When the VIX recently slid below 20.00 for an extended period, I sensed a noticeable unease about the state of the market in many traders and investors. Clearly, a sub-20 VIX was underestimating the risks in the current and future market environment, they thought. When the VIX dipped below 18.00 that unease intensified, and now with the VIX hovering around the 15.00 range, I can sense that quite a few are ready to grab the nearest pitchfork and riot about the inhumanity of the wayward VIX.
I will be the first to admit that there are a number of perplexing geopolitical, macroeconomic and other factors that pose real threats to the economy and to stocks, but I also believe that investors have become so fixated on some of the past problems that availability bias and disaster imprinting has clouded their judgment to the extent that they cannot separate the current market environment from the ghosts of markets past.
With this in mind, I created a chart to show what happened the last time we had a sharp market selloff and a subsequent bounce that lasted three years. The graph below shows the percentage change in the SPX as well as the absolute VIX level in the three years following the October 2002 lows in the SPX, as well as the three years following the March 2009 lows. Note that from 2002-2005, the SPX rallied about 53%; the current rally in the SPX from the March 2009 close is over 100%.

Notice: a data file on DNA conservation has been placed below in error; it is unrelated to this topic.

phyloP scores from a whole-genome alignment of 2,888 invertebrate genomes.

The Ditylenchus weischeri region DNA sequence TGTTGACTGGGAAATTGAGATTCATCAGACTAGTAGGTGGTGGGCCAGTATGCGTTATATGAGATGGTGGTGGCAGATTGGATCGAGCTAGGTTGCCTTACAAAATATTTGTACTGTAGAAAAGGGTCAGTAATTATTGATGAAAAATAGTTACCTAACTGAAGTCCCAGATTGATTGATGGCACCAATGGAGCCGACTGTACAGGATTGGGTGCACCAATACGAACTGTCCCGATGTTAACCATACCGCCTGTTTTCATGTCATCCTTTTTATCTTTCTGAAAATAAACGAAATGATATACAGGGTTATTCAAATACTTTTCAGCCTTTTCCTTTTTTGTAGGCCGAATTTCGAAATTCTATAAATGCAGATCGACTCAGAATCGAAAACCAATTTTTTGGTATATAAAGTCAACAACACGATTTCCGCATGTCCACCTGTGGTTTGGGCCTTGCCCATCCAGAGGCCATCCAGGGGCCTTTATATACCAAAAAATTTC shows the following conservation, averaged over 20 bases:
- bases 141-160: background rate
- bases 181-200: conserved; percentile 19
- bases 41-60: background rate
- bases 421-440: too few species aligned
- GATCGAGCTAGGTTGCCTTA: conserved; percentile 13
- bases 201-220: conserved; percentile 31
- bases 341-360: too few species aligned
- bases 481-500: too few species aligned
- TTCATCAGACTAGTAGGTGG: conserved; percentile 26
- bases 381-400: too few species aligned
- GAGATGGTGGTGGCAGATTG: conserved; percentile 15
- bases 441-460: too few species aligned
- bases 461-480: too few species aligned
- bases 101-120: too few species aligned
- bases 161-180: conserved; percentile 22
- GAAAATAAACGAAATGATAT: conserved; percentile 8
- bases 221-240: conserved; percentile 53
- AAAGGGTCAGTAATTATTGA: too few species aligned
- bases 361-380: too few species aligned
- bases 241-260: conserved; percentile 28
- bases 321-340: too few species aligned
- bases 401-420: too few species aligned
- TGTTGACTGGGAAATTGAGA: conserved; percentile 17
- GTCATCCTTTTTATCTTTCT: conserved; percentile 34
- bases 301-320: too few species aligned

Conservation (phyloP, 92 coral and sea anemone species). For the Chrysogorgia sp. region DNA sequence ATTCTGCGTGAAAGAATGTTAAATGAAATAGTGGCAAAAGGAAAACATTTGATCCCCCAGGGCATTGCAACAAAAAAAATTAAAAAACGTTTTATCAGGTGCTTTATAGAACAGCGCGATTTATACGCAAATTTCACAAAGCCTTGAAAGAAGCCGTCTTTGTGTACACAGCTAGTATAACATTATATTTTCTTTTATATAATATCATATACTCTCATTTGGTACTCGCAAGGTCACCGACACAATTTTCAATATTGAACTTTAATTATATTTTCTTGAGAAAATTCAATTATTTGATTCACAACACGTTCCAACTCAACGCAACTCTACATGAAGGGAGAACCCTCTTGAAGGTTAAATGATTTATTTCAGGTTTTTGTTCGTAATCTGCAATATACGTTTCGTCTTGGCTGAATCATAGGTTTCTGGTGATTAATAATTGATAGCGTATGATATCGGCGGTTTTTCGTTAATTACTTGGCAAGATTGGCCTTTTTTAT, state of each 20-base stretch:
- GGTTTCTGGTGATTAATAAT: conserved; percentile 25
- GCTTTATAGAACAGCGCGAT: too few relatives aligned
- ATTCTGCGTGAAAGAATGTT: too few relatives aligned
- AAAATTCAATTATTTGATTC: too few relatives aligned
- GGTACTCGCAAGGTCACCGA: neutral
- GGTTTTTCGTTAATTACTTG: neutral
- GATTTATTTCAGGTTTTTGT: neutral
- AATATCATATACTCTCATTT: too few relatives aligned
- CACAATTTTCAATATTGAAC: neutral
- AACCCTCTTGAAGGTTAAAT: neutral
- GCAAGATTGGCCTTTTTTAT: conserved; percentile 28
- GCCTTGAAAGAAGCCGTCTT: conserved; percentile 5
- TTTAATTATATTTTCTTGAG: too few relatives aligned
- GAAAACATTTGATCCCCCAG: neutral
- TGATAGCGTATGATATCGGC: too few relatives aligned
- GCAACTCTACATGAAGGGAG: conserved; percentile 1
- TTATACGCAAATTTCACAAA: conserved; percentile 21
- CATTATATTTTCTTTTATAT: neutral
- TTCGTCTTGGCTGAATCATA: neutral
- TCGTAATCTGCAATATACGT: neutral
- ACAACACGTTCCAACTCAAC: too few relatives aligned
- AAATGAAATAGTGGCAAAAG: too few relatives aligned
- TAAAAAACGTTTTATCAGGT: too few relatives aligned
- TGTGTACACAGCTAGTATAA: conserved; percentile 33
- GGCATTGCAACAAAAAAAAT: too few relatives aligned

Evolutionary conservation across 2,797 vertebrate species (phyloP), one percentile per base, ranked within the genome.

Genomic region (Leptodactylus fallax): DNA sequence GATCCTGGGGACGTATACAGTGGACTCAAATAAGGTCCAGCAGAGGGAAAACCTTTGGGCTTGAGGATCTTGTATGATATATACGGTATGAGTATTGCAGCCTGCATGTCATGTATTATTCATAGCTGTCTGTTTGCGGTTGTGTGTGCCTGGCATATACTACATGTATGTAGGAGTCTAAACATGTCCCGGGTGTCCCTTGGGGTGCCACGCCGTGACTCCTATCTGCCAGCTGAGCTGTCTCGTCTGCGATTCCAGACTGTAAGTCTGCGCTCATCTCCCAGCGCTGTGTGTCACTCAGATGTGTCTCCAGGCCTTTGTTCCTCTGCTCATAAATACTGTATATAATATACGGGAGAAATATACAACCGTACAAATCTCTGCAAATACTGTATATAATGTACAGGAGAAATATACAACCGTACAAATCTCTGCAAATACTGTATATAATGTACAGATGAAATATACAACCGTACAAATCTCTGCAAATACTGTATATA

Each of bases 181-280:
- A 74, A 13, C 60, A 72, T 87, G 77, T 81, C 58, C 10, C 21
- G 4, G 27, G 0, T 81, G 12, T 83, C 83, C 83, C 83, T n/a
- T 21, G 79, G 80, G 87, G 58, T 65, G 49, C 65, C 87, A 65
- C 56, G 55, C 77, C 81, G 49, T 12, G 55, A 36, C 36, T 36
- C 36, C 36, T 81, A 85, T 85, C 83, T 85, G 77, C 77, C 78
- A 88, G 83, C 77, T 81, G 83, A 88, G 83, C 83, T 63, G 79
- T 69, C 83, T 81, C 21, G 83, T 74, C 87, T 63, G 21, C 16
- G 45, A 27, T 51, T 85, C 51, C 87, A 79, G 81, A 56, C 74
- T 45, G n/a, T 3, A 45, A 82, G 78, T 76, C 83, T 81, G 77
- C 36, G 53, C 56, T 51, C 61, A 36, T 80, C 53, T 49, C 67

Turning to the VIX, it starts the sequence in the 42s in 2002, and in the 49s in 2009. Note that in both instances, the VIX had made it into the teens within one year of the beginning of the bull move. As the 2002 bull bounce continued, however, the VIX plummeted, spending a great deal of time in the 10-13 range, with a median value of 15.30 in the first three years of that bull market. The rally off of the 2009 bottom has been a different animal altogether, however, with forays down to the 15s being extremely rare (though it did happen on occasion in 2010 and 2011) and a median VIX of 22.84 during that same initial three years of the bull market.
Of course, not all bull markets are the same (and there are many that will not concede that the current rally is a bone fide bull market) and every wall of worry is made of different types of stones, but at some point investors need to come to terms with the reality of a VIX of 15, particularly when we are looking at realized volatility that has been sub-10 for the last two months.
Click to enlarge
[sources: CBOE, Yahoo]